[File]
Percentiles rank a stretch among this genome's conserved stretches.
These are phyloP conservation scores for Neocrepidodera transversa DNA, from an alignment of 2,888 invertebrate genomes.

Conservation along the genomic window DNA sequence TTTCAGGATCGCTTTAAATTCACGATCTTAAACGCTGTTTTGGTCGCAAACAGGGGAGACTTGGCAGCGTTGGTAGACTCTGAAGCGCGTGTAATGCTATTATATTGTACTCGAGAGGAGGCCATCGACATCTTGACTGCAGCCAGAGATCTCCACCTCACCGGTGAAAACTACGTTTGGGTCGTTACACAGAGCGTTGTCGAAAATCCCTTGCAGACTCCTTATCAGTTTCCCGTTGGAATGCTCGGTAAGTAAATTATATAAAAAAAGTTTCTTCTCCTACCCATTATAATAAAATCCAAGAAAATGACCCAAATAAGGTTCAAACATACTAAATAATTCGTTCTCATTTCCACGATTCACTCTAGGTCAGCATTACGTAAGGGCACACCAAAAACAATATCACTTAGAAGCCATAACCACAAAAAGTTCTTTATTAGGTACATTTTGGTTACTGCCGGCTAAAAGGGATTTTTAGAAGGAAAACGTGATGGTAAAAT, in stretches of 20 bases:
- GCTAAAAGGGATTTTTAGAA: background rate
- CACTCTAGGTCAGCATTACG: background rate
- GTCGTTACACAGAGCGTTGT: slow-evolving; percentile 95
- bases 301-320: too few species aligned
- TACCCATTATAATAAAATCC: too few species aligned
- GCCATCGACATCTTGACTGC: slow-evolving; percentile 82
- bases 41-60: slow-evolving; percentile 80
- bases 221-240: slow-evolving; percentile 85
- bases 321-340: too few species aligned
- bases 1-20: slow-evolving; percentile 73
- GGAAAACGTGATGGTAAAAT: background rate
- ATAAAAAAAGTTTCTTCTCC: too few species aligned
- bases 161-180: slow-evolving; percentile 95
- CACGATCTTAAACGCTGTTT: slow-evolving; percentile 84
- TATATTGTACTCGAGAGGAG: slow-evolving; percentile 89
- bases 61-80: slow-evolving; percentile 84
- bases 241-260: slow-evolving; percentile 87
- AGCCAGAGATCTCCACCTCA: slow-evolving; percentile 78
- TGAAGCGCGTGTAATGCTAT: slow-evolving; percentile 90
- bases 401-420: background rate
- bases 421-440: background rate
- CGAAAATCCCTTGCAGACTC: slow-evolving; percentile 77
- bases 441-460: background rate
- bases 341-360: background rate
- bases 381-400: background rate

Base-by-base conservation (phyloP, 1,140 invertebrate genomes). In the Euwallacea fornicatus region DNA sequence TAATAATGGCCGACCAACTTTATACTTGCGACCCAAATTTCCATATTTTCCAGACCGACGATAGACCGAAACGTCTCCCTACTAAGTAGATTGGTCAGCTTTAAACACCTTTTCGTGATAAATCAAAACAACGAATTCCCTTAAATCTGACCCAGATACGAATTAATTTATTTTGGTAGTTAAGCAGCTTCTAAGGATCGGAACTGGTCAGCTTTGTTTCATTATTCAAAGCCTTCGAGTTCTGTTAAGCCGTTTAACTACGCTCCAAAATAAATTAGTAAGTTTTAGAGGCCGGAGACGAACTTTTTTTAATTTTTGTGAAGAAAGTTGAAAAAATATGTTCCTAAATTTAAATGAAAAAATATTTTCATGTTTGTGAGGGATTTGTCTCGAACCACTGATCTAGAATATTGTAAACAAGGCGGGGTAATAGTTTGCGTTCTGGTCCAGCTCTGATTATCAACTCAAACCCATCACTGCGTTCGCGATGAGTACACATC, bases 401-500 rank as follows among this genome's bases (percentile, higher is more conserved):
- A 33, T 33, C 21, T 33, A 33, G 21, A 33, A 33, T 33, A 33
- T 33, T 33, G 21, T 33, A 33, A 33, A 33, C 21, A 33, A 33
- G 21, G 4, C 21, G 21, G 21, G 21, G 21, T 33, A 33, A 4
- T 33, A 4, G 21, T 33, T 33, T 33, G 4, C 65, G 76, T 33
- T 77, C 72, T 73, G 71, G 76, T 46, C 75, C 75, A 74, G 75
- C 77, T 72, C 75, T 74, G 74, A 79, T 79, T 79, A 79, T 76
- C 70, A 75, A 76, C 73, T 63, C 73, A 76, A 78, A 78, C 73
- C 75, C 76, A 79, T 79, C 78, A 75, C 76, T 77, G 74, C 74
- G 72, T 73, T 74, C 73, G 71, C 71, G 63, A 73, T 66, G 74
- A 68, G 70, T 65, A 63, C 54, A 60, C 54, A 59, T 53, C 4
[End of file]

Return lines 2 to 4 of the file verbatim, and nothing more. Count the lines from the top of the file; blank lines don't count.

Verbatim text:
These are phyloP conservation scores for Neocrepidodera transversa DNA, from an alignment of 2,888 invertebrate genomes.

Conservation along the genomic window DNA sequence TTTCAGGATCGCTTTAAATTCACGATCTTAAACGCTGTTTTGGTCGCAAACAGGGGAGACTTGGCAGCGTTGGTAGACTCTGAAGCGCGTGTAATGCTATTATATTGTACTCGAGAGGAGGCCATCGACATCTTGACTGCAGCCAGAGATCTCCACCTCACCGGTGAAAACTACGTTTGGGTCGTTACACAGAGCGTTGTCGAAAATCCCTTGCAGACTCCTTATCAGTTTCCCGTTGGAATGCTCGGTAAGTAAATTATATAAAAAAAGTTTCTTCTCCTACCCATTATAATAAAATCCAAGAAAATGACCCAAATAAGGTTCAAACATACTAAATAATTCGTTCTCATTTCCACGATTCACTCTAGGTCAGCATTACGTAAGGGCACACCAAAAACAATATCACTTAGAAGCCATAACCACAAAAAGTTCTTTATTAGGTACATTTTGGTTACTGCCGGCTAAAAGGGATTTTTAGAAGGAAAACGTGATGGTAAAAT, in stretches of 20 bases:
- GCTAAAAGGGATTTTTAGAA: background rate